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Branch of spectroscopy dealing with measurement of radiant energy transmitted or reflected by a body as a function of wavelength. The measurement is usually compared to that transmitted or reflected by a system that serves as a standard. In chemistry and physics, different types of spectrophotometers cover wide ranges of the electromagnetic spectrum: ultraviolet (UV), visible light, infrared (IR), or microwave. UV spectrophotometry is particularly useful in detecting and quantifying colourless substances in solution. IR spectrophotometry is used mostly to study the molecular structures of complex organic compounds. In astronomy and astrophysics, spectrophotometric studies also include the X-ray and gamma ray ranges of the spectrum. See alsocolorimetry.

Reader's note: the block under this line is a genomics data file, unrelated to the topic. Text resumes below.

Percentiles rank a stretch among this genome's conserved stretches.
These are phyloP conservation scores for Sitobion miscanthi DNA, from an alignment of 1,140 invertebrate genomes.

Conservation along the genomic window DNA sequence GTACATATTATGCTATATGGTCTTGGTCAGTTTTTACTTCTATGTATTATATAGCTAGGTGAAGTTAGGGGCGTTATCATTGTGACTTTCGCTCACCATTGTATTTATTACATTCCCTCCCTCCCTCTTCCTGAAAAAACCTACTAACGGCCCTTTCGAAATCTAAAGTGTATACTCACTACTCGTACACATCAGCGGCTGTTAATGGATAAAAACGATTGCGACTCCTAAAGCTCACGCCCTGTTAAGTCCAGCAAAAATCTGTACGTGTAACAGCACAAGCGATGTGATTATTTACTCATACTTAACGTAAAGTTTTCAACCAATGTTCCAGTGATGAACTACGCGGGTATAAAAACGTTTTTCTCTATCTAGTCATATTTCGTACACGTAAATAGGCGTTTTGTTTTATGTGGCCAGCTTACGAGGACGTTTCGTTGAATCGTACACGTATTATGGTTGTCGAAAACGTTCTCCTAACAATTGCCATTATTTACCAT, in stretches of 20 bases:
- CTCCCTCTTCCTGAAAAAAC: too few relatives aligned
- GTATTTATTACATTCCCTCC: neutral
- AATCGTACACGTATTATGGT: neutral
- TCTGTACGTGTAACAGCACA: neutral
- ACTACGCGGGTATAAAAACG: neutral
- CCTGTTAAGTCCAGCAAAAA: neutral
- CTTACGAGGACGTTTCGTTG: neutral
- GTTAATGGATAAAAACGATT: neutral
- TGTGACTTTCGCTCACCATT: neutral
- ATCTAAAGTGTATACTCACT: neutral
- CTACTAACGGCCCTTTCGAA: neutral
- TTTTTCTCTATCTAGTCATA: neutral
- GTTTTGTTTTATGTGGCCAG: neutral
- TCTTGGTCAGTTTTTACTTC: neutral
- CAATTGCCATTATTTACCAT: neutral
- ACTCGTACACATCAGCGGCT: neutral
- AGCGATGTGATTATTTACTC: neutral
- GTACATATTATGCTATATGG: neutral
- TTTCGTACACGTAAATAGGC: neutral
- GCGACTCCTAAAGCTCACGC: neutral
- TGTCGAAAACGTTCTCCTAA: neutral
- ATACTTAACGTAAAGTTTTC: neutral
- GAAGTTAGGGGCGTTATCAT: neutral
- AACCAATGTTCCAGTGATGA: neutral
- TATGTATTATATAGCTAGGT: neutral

This entry comes from Encyclopædia Britannica Concise. For the full entry on spectrophotometry, visit Britannica.com.